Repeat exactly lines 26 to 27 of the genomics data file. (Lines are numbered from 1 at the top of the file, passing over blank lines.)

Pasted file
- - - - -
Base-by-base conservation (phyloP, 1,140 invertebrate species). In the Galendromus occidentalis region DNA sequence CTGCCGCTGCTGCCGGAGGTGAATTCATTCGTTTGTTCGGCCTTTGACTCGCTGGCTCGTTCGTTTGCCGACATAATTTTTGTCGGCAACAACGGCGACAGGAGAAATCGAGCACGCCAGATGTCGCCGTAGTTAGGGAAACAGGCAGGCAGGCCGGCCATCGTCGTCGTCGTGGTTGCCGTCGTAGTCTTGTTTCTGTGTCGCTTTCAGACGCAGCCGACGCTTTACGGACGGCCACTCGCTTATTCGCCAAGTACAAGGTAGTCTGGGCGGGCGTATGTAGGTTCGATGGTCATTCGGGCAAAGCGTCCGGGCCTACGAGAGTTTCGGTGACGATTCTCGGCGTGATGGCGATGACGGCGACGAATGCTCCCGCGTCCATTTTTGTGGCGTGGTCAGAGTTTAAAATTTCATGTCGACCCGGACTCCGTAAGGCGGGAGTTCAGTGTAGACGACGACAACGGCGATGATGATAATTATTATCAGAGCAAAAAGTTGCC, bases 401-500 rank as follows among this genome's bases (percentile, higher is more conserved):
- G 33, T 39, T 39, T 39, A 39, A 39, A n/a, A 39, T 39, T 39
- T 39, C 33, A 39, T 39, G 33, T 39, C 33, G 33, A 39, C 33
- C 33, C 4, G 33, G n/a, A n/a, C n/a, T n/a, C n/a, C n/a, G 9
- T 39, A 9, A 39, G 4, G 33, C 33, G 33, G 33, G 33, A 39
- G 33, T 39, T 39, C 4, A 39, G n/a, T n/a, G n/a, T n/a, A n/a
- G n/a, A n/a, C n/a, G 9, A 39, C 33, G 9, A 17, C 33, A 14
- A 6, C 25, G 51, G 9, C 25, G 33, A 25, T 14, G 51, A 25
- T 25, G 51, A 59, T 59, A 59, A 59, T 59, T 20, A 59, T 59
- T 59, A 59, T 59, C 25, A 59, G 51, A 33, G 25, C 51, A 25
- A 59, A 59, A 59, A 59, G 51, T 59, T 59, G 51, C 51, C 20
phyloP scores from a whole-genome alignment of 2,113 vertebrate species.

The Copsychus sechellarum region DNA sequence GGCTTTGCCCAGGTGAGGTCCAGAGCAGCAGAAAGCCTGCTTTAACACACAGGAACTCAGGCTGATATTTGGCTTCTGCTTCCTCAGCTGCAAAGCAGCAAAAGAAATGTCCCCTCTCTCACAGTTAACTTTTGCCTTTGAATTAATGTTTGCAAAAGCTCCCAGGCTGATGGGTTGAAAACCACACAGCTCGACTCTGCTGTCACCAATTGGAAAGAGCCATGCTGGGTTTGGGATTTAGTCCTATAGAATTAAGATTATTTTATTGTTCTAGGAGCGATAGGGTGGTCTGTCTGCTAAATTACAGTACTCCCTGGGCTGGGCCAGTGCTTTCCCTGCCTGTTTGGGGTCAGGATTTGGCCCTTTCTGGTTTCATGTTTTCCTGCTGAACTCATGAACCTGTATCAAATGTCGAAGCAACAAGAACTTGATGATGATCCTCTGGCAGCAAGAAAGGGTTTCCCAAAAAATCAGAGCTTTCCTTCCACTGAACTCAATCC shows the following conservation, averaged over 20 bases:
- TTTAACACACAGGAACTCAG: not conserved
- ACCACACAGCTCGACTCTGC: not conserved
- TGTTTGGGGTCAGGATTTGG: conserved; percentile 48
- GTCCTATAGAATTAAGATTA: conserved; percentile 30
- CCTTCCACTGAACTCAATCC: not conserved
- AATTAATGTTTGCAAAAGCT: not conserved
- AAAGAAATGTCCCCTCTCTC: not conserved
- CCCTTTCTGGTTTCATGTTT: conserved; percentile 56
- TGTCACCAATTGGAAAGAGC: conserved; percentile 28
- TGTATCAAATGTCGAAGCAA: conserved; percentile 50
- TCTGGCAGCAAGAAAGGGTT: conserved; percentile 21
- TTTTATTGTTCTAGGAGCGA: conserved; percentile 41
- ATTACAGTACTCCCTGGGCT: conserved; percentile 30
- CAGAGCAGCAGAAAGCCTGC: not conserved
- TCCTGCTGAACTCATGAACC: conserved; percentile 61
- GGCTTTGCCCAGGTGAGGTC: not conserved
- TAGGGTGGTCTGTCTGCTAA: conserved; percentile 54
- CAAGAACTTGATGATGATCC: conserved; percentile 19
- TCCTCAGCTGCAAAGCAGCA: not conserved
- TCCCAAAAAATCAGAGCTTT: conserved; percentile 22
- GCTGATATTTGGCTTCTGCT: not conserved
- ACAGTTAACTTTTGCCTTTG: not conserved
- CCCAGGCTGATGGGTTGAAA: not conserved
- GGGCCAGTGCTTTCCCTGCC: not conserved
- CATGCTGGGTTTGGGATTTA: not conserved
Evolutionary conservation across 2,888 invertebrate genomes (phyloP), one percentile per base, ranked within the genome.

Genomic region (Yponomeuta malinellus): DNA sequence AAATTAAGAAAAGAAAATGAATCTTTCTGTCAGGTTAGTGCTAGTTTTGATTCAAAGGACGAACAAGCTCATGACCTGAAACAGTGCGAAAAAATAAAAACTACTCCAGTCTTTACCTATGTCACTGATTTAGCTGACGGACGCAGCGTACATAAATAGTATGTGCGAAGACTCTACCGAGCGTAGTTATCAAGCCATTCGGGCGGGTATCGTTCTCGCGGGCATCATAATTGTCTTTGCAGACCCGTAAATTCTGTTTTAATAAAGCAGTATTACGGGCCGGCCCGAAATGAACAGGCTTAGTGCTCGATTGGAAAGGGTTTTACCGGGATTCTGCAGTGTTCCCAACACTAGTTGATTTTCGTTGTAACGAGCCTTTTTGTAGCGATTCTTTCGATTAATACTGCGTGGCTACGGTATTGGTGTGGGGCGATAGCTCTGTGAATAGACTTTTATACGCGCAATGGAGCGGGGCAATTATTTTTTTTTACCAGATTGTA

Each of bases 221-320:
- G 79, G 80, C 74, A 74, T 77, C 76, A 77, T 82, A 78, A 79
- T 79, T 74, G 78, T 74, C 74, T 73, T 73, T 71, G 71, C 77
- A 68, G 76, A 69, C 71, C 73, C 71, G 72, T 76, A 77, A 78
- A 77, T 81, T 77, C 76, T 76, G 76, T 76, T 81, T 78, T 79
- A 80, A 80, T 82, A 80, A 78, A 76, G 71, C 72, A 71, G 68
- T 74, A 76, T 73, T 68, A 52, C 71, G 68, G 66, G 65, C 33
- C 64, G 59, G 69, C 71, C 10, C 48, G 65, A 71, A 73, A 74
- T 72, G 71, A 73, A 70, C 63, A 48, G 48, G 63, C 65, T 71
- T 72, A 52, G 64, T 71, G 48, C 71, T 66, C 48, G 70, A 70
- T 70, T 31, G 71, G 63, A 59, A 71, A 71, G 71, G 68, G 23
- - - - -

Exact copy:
- ATTACAGTACTCCCTGGGCT: conserved; percentile 30
- CAGAGCAGCAGAAAGCCTGC: not conserved